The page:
In 19th century Victorian England, Mrs. Isabella Beeton produced what became an essential book for housewives of the day. She was married at a relatively young age to Sam Beeton, a ... See full summary »
The first of three parts, we follow Tulse Luper in three distinct episodes: as a child during the first World War, as an explorer in Mormon Utah, and as a writer in Belgium during the rise ... See full summary »
Raymond J. Barry,
A hard-hitting French drama detailing the intersecting destinies of five characters whose lives cross over the current war in Iraq: three young French Arabs who each for a different reason ... See full summary »
James and his three closest lifelong friends go on an ill-advised trip to the stunning coastal area of Barafundle Bay in West Wales. What follows is a touching and comical adventure dealing with friendship, heroism and love.
After a 4 year stay in London, Jen has come home to bury her mother. Her boyfriend of two years, Tom, accompanies her home. Her former flame, Scobie, meanwhile is struggling with what to do... See full summary »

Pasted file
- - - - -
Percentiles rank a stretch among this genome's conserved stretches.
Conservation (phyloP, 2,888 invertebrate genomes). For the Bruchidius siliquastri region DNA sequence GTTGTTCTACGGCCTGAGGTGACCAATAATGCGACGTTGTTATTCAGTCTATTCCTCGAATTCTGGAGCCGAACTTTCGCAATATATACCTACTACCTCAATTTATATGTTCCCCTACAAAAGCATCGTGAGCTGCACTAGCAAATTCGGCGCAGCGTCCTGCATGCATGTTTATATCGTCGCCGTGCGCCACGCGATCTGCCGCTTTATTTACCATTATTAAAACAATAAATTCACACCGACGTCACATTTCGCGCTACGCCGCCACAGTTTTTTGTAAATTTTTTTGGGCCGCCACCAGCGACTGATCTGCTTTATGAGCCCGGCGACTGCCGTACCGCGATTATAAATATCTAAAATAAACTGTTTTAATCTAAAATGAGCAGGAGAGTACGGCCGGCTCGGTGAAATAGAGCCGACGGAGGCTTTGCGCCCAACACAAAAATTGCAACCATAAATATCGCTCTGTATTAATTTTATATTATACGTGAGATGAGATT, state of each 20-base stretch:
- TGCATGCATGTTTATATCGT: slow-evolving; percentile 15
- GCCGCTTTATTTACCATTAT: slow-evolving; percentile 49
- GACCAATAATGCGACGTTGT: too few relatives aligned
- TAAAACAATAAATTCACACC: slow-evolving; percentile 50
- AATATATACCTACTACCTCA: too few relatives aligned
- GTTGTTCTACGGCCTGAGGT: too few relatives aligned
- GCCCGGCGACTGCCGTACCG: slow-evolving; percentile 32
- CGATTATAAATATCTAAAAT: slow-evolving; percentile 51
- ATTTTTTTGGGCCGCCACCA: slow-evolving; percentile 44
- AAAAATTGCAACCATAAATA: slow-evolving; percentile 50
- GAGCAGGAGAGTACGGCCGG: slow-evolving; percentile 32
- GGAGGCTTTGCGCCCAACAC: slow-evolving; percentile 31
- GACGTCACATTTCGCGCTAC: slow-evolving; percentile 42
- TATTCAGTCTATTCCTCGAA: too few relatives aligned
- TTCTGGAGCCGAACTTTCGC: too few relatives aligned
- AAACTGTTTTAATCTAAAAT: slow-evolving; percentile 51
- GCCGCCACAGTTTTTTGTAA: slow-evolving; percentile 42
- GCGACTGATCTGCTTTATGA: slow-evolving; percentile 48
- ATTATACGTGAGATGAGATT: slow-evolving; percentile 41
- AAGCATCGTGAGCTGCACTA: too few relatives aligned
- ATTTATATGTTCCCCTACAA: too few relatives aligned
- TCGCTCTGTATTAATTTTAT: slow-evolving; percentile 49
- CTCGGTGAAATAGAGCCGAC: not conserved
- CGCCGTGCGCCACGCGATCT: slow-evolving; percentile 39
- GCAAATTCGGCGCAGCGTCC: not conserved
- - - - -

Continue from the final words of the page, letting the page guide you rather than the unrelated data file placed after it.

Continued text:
The beginning of the 20th century. Gertrud and Ingmar are in love with each other. While Ingmar is away during the winter, a religious wave spreads in the area. Also Gertrud becomes a ... See full summary »
Tulse Luper is a 20th century everyman whose collection of 92 suitcases intersects with every person, event and movement in history. Here in the second of a three part story, we find him ... See full summary »
Raymond J. Barry,
In the United Nations General Assembly vote on partition, a vote is heard from Myanmar. This name was used only since 1989 by the military government; Burma is still the name recognized by the U.S. and most of the world. See more »
An English version must exist, since the French dialog sounds like it is dubbed over English
O Jerusalem is certainly a good step in the right direction. It does not claim to be a historically pin-point accurate epic, but it does cover most of the salient events of that period in history.